Brevet Lt. Col. Dwight D. Eisenhower was in the convoy. Forty-seven years later, President Eisenhower signed the National Interstate and Defense Highway Act. Interstate highways were to be used for rapid movement of soldiers, vehicles and equipment. The highways were constructed to serve as landing strips for fully-loaded military transports.
That convoy would have been a good road trip for a historian. When my time machine is completed...
Sunday, November 18, 2018
“The Battle of Bairoko was a battle between American and Imperial Japanese Army and Navy forces on 20 July 1943 during the New Georgia Campaign in the Solomon Islands during the Pacific War. In the battle, U.S. Marine Raiders—supported by two U.S. Army infantry battalions—attacked a Japanese garrison guarding the port of Bairoko on the Dragons Peninsula on New Georgia. The day-long assault on well-prepared Japanese defensive positions by the Americans was unsuccessful. After calling-off the assault, the Americans withdrew to nearby Enogai. The American forces remained in the Enogai area until the end of the New Georgia Campaign. The Japanese used Bairoko to resupply and reinforce their troops who were guarding an airfield at Munda Point on New Georgia. After the U.S. and its allies successfully captured the airfield, the Japanese evacuated New Georgia and abandoned Bairoko on 24 August.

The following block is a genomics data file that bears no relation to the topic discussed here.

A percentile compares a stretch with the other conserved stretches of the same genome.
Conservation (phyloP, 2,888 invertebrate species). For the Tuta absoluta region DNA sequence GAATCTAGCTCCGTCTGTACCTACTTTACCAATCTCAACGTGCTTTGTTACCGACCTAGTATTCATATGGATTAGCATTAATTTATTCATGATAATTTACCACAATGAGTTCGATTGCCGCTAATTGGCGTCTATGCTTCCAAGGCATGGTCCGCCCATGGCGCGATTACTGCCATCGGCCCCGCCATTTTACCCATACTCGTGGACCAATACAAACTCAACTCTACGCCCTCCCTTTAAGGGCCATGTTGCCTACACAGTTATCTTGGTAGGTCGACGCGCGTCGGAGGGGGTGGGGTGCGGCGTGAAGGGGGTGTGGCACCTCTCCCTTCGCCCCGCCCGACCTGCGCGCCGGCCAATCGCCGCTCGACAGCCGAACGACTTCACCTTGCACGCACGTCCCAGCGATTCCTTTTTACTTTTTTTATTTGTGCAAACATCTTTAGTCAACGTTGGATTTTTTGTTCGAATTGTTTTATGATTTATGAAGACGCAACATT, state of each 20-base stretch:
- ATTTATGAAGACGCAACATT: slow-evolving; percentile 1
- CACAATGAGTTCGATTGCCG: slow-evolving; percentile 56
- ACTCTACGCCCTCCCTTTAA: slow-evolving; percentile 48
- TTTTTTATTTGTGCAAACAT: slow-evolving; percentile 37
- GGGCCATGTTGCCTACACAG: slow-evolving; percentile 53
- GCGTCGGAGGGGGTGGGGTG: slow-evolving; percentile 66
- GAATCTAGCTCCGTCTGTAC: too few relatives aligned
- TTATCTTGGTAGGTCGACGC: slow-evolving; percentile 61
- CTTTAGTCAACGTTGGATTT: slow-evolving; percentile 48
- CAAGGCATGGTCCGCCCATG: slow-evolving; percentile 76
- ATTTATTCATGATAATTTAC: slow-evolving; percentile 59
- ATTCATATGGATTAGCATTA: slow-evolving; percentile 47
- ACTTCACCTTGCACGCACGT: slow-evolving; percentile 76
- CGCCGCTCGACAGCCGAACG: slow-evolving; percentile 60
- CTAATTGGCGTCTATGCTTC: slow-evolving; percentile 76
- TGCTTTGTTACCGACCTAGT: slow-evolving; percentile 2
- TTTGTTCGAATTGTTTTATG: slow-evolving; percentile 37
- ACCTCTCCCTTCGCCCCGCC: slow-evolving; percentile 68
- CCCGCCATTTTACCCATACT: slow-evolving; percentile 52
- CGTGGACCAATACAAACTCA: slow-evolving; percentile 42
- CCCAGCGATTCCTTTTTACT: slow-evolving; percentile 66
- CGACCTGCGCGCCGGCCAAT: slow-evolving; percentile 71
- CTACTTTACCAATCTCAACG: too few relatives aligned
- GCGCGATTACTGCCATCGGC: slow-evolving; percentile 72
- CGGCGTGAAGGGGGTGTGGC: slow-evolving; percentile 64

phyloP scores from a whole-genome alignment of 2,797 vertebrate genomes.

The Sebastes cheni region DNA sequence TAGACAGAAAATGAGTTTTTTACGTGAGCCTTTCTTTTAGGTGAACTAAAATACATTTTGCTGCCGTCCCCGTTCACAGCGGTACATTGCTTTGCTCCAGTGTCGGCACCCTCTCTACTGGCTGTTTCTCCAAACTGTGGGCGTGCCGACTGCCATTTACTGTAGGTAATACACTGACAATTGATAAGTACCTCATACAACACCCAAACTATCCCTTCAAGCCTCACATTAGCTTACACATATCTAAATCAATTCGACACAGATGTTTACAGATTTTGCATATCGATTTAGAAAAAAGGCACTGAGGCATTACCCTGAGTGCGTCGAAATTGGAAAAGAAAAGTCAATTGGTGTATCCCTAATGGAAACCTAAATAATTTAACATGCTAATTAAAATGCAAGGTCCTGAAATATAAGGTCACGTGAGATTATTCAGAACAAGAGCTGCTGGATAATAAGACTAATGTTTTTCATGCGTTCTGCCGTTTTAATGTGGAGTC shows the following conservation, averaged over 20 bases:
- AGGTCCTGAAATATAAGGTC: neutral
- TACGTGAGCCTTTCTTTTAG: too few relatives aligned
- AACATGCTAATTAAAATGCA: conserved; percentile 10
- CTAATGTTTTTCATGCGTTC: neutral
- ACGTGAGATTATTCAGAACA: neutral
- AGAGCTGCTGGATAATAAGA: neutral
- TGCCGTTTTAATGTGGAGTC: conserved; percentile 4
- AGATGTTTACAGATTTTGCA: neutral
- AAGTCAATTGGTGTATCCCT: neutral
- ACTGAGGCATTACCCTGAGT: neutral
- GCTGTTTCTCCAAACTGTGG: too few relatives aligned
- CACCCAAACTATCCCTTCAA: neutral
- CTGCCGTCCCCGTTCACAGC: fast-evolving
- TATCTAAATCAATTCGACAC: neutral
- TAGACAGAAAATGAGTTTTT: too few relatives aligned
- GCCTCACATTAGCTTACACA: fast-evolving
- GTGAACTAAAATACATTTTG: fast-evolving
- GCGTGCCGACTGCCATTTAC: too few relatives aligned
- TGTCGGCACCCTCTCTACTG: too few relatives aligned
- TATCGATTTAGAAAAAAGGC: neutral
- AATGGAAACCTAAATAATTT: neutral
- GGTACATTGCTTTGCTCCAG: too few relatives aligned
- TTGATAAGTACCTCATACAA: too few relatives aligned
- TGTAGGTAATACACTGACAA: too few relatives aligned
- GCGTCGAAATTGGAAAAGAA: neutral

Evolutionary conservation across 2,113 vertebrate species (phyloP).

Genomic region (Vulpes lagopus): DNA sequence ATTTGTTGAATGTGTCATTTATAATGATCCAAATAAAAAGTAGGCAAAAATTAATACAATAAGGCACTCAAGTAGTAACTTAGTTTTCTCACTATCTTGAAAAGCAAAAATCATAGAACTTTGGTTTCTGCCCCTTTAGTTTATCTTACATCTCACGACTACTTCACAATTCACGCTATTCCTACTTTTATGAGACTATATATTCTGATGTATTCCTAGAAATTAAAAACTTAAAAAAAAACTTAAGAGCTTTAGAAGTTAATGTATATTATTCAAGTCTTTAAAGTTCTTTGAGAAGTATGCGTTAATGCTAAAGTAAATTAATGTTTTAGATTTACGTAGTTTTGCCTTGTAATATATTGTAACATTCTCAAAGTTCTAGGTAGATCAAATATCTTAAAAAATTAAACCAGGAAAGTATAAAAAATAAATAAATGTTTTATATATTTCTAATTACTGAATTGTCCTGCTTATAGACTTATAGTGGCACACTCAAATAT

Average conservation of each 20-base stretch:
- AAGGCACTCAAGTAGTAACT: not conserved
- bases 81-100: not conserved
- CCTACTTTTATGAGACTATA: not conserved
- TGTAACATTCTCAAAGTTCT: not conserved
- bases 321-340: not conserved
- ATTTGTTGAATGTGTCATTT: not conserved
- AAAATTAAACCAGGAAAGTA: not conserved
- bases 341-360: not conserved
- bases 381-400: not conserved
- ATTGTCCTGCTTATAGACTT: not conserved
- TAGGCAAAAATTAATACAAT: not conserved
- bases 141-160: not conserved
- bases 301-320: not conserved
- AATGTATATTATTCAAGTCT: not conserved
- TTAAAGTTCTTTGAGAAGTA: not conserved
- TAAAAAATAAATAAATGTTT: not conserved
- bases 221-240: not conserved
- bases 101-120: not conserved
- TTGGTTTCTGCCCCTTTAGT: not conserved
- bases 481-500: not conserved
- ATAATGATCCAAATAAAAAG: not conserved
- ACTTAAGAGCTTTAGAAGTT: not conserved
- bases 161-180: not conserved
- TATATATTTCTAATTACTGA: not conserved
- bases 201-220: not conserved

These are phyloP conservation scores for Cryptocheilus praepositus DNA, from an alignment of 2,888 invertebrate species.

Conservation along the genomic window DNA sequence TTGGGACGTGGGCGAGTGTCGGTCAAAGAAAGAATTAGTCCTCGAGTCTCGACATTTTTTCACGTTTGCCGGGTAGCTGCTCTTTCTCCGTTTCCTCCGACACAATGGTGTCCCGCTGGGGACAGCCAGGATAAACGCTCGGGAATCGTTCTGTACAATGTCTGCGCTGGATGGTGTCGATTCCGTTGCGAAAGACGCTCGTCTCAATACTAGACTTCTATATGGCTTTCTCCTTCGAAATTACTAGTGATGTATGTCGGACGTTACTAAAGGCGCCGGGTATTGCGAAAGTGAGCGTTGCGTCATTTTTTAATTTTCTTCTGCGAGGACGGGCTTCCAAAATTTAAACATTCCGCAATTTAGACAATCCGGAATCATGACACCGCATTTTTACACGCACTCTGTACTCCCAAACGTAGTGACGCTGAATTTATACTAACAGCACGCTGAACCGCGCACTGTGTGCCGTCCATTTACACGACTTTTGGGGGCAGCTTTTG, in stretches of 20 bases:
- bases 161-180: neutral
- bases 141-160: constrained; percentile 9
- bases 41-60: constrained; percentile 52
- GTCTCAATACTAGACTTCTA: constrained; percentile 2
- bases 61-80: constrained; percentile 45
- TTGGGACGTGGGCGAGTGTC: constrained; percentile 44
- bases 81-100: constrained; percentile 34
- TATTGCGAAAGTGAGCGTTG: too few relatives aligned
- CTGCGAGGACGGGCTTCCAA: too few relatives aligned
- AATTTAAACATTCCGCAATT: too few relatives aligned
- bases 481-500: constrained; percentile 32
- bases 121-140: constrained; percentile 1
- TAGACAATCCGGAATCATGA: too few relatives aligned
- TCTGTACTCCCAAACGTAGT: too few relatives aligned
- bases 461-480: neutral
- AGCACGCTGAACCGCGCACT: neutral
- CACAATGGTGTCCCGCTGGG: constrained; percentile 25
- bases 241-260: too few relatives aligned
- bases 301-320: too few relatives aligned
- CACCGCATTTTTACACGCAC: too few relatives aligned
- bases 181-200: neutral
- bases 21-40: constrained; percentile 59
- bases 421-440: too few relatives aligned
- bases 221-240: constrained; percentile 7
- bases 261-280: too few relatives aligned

“Total American casualties were 49 killed, 200 wounded, and 10 missing, the vast majority of them suffered by the raider battalions. PFC Gojmerac is one of the missing.”
From the same site:
“Distinguished Service Cross
“The President of the United States of America, authorized by Act of Congress, July 9, 1918, takes pride in presenting the Distinguished Service Cross (Posthumously) to Private First Class Nicholas J. Gojmerac (MCSN: 351802), United States Marine Corps Reserve, for extraordinary heroism in connection with military operations against an armed enemy while serving with Company Q, FOURTH Marine Raider Battalion, in the early part of the engagement at Bairoko Harbor, New Georgia, Solomon Islands, on 20 July 1943. Hearing a wounded comrade in the front lines cry out for help, Private Gojmerac, with complete self-sacrifice, crawled out to him through extremely heavy rifle, machine-gun and mortar fire, administered first aid and dragged him to safety. While removing the man, Private Gojmerac was seriously wounded. The outstanding heroism and skill displayed by Private First Class Gojmerac on this occasion reflect highest credit upon himself and the Armed Forces of the United States. He gallantly gave his life for his country. General Orders: Headquarters, U.S. Army Forces in the South Pacific Area, General Orders No. 531 (December 26, 1943). Action Date: July 20, 1943.”
Pfc. Gojmerac was assigned to Company Q, 4th Raider Battalion, 1st Marine Raider Regiment.
Friday, November 16, 2018
Thursday, November 15, 2018
Wednesday, November 14, 2018
Tuesday, November 13, 2018
Monday, November 12, 2018
Sunday, November 11, 2018
Saturday, November 10, 2018
The Broward County Syndrome extends well beyond South Florida.